In broadband, China zooms India stalls

The first quarter of 2007 has been good for DSL, thanks to higher than expected growth in China and other Asian economies, according to Dittberner Associates. China contributed more than a third of the total 12 million new DSL connections in the first quarter, which also helped Chinese equipment makers, Huwaei and ZTE, who took the top spot from Alcatel-Lucent. In Japan, VDSL made a strong come-back, in the quarter.

While China is zooming, the Indian broadband market seems to be stuck in neutral, even though the government had declared 2007 a year of the broadband (or whatever passes for broadband!) Andthat should be a cause of concern for venture capitalists who are placing multi-million dollar bets on consumer Internet start-ups.

There has been a strong demand for broadband, but apparently there is a shortage of modems and other gear, according to Light Reading. The problems are particularly acute at two state owned phone companies, BSNL and MTNL, who control nearly 64% of the total Internet access market. There are about 2.3 million broadband connections in India. There are about 8 million Internet subscribers in India. MTNL had planned to add a million new subscribers this year, while BSNL had a target of 5 million.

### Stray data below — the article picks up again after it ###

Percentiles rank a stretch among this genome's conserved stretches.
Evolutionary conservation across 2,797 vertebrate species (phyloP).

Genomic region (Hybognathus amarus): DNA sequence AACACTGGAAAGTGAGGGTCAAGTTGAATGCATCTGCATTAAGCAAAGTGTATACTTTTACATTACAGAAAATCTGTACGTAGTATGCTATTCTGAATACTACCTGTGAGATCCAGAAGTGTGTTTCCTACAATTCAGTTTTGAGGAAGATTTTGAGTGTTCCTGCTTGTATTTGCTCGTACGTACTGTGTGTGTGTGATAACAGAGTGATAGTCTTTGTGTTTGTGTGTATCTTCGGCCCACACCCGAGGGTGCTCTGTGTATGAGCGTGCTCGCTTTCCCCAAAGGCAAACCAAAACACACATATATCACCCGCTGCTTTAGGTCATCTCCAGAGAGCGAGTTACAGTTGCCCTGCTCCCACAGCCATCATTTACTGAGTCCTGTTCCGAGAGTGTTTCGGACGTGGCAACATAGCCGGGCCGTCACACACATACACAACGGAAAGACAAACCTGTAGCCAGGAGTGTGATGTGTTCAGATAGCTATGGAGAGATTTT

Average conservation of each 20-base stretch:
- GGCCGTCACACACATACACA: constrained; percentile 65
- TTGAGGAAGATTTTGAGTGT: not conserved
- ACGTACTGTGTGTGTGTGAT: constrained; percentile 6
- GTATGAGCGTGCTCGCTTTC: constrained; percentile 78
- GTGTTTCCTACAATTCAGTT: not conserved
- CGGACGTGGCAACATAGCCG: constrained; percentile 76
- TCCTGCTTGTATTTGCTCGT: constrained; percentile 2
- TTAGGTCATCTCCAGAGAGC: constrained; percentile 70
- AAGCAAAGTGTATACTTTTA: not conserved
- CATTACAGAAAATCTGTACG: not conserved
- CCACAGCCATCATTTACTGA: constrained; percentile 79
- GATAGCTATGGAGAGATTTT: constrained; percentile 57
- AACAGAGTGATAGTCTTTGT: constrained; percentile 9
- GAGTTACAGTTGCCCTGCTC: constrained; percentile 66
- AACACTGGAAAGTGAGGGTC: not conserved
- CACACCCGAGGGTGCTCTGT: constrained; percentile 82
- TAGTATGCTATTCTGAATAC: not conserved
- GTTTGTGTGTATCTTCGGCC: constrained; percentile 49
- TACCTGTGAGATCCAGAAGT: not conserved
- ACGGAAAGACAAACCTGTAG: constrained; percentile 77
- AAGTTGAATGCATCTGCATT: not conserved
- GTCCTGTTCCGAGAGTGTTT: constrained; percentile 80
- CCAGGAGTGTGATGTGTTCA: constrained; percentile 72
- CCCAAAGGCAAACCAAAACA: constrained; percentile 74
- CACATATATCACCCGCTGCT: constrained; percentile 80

The government was hoping to get 20 million broadband subscribers online by 2010. The problems at MTNL and BSNL come at a time, when the local telecom regulator is trying to change its policies that favor the incumbents, who are allegedly using their copper-control to beat out rivals.

This should be a major concern for US based venture capital firms that are investing at a break neck speed in India, especially those who favor consumer Internet start-ups. Lack of broadband is going to become a major roadblock for the growth of their investments.

While broadband is unlikely to bring the social change brought upon by mobile phones, it is nevertheless crucial for India. From an economic growth standpoint, broadband is crucial for India’s future, especially if the country wants to be taken seriously as a technology powerhouse.

On a more mundane level, broadband could, for instance, provide a major lift to one of India’s biggest assets – Bollywood. Broadband deployment, and sending video over those pipes can help formalize an industry that currently exists in shadows. The television content business could get a major boost, leading to more companies like UTV and NDTV.

On a more personal level, availability of broadband – faster speeds at lower prices could help me iChat with mom, which means better cooking lessons, that would lead to a healthier lifestyle. I know, sounds narcissistic, but then you want me around longer for these long rants.

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